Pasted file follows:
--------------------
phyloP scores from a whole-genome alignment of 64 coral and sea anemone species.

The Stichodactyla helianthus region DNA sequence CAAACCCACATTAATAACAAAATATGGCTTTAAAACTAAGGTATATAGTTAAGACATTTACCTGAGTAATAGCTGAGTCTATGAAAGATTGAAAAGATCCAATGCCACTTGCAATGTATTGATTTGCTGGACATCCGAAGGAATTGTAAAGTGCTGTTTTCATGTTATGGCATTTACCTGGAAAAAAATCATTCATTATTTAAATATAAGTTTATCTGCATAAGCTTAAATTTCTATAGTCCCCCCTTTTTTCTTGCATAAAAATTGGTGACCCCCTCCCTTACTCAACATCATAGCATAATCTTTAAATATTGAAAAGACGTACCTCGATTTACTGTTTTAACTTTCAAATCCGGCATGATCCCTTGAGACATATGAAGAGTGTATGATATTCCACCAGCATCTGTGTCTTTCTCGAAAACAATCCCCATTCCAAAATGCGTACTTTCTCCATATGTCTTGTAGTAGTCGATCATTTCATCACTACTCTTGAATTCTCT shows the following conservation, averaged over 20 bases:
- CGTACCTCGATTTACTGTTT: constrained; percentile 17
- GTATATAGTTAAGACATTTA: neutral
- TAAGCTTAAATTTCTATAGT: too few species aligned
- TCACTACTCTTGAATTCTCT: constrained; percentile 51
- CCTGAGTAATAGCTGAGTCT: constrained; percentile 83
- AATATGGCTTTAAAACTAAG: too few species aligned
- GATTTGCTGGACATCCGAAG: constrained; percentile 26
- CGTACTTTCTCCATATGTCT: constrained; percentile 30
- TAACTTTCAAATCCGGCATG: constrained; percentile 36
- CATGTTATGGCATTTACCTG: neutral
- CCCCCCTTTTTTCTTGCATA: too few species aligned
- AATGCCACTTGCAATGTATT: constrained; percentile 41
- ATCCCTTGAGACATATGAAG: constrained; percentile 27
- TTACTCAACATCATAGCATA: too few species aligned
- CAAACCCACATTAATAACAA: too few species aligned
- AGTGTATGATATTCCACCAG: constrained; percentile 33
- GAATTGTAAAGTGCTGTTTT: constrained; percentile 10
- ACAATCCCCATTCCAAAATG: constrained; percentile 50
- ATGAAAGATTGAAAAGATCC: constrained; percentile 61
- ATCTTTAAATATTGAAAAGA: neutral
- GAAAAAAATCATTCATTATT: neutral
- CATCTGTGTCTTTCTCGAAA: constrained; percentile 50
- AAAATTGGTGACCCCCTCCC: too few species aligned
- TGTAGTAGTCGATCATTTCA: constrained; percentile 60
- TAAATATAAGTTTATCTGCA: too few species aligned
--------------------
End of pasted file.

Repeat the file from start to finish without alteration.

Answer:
phyloP scores from a whole-genome alignment of 64 coral and sea anemone species.

The Stichodactyla helianthus region DNA sequence CAAACCCACATTAATAACAAAATATGGCTTTAAAACTAAGGTATATAGTTAAGACATTTACCTGAGTAATAGCTGAGTCTATGAAAGATTGAAAAGATCCAATGCCACTTGCAATGTATTGATTTGCTGGACATCCGAAGGAATTGTAAAGTGCTGTTTTCATGTTATGGCATTTACCTGGAAAAAAATCATTCATTATTTAAATATAAGTTTATCTGCATAAGCTTAAATTTCTATAGTCCCCCCTTTTTTCTTGCATAAAAATTGGTGACCCCCTCCCTTACTCAACATCATAGCATAATCTTTAAATATTGAAAAGACGTACCTCGATTTACTGTTTTAACTTTCAAATCCGGCATGATCCCTTGAGACATATGAAGAGTGTATGATATTCCACCAGCATCTGTGTCTTTCTCGAAAACAATCCCCATTCCAAAATGCGTACTTTCTCCATATGTCTTGTAGTAGTCGATCATTTCATCACTACTCTTGAATTCTCT shows the following conservation, averaged over 20 bases:
- CGTACCTCGATTTACTGTTT: constrained; percentile 17
- GTATATAGTTAAGACATTTA: neutral
- TAAGCTTAAATTTCTATAGT: too few species aligned
- TCACTACTCTTGAATTCTCT: constrained; percentile 51
- CCTGAGTAATAGCTGAGTCT: constrained; percentile 83
- AATATGGCTTTAAAACTAAG: too few species aligned
- GATTTGCTGGACATCCGAAG: constrained; percentile 26
- CGTACTTTCTCCATATGTCT: constrained; percentile 30
- TAACTTTCAAATCCGGCATG: constrained; percentile 36
- CATGTTATGGCATTTACCTG: neutral
- CCCCCCTTTTTTCTTGCATA: too few species aligned
- AATGCCACTTGCAATGTATT: constrained; percentile 41
- ATCCCTTGAGACATATGAAG: constrained; percentile 27
- TTACTCAACATCATAGCATA: too few species aligned
- CAAACCCACATTAATAACAA: too few species aligned
- AGTGTATGATATTCCACCAG: constrained; percentile 33
- GAATTGTAAAGTGCTGTTTT: constrained; percentile 10
- ACAATCCCCATTCCAAAATG: constrained; percentile 50
- ATGAAAGATTGAAAAGATCC: constrained; percentile 61
- ATCTTTAAATATTGAAAAGA: neutral
- GAAAAAAATCATTCATTATT: neutral
- CATCTGTGTCTTTCTCGAAA: constrained; percentile 50
- AAAATTGGTGACCCCCTCCC: too few species aligned
- TGTAGTAGTCGATCATTTCA: constrained; percentile 60
- TAAATATAAGTTTATCTGCA: too few species aligned